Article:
Yesterday, I received a visit from a friend. This friend, he's among the truer ones, those less given to betraying your secrets. Who don't plant little bombs for you to discover after they've up and fled, gone to other lives or time zones, still believing such things somehow made them more important, or interesting.
But this one, I have forgotten how intense things have always been with him.
I fetched him nine minutes past one at Olivarez. I apologized for not being on time, the highway was clogged by the traffic, there was a funeral procession at the junction. He reported a parallel procession on the other side, from where he came. I suppose I was also apologizing for my daughter, the younger one, who had been wailing the whole time. My wife was doing everything to console her, even resorting to lollipops, but Noam just can't take it when she sees either of her parents talking with strange people. Maybe she can accept the talking per se, but what she won't tolerate is happy, animated talk. If so, then she's bound to reject any person who truly engages us.
I told my friend that I would have to bring my family home before anything else because they kids were due for siesta. I'd have to show him part of the house, but not most of it, regrettably, because he came at short notice and we had been wrapping gifts, prepping the kids for parties, Elisha for exams. We had little time to tidy up.
He asked for a tour. First stop? The Main Library parking lot. It's a long story, but I believe it would not have been possible to carve a life from these mountains—much less a family—without that day when he, along with my other college friends, accompanied me to replace that book I lost. The library represents a crucial part of my life, but I pass by this lot every day on my way to errands, to work, to bring Elisha to school, always mindless of its significance.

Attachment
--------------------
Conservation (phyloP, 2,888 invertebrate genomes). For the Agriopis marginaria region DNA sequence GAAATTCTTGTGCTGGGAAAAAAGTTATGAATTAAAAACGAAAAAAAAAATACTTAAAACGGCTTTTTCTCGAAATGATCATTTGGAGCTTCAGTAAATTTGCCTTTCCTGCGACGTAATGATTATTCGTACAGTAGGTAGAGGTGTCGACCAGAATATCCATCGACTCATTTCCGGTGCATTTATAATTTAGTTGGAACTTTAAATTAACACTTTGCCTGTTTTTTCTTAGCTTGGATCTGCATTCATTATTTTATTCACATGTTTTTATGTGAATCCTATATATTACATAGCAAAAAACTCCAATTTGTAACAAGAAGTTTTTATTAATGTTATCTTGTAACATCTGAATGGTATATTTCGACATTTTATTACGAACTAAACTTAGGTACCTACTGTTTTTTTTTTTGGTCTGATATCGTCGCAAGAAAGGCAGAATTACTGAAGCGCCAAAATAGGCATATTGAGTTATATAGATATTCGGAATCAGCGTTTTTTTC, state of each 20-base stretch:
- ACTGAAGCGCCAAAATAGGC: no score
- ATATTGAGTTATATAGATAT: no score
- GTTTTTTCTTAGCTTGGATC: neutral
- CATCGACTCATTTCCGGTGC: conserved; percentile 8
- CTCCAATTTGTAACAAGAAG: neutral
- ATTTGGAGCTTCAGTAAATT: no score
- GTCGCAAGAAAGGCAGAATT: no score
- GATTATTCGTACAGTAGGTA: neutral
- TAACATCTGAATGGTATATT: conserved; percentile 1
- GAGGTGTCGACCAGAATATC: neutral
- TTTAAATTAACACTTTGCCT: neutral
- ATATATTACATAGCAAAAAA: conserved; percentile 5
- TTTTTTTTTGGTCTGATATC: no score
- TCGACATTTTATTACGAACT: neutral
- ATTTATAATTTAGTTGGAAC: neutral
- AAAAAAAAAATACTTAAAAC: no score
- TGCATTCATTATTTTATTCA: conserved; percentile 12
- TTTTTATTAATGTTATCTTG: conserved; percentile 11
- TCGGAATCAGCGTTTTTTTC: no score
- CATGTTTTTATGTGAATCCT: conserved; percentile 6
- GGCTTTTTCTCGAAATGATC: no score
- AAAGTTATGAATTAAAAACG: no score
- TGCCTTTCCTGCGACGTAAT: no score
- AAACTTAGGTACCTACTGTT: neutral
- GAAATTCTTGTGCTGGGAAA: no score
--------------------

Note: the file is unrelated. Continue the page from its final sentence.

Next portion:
My friend? He kept getting the goose bumps.
We went to Institute of Chemistry too, that was his pick. After that, I took him up the mountain, then to the park to see the Fertility Tree and the Carillon According to one story, they chained up the Carillon because students kept on committing suicide when they reached the top. A tower built for music, bedecked by the iron of many bells, flight upon flight of stairs: this was everything. The forbidding clouds above, the inviting green below, and—I suppose—a view of the lake: all the basic ingredients. And this sealed tower, within free reach of that Tree where lovers carved hearts, stole moments of crazy sweat...
It now occurs to me that I had been showing him the keys to this place.
Two boys climbed the mountain and died... A student's body was found right around here... In Biñan, an elsewhere... I apologized, again, this time for my inadequate skills as a tour guide, my banter, the limitations of my lore.
I showed him the horses and crows of APEC, the ambition of the place, the ill fit of school and community. We lacked noblesse oblige, he said. Once again, for I have heard him say the phrase before, a long time ago, while walking a different university. I believed myself doing a good bit, presenting him the wonders of the square meters that had been touched by a plan, and by the hands of workmen, only to be abandoned to non-completion. "It's what a hectare would look like if it had a sky but was put in drawer," I thought. But did not say, for he might think I was smuggling in another tactless metaphor for life.
We settled down at IRRI for pie and conversation. À la mode? The woman asked. No, he said. Ice cream was bad for the throat, and we had a lot of talking left to do.
I won't write everything. Not of our four hours, perhaps our last hours together, worth more than entire months of other people, not of his trials, nor of his identity now, nor my poverty as counsel. But I must write something, there's no other recourse. Unlike the better people I know—or their counterparts, those more certain and scientific—I have a clear weakness: if I don't write, I forget.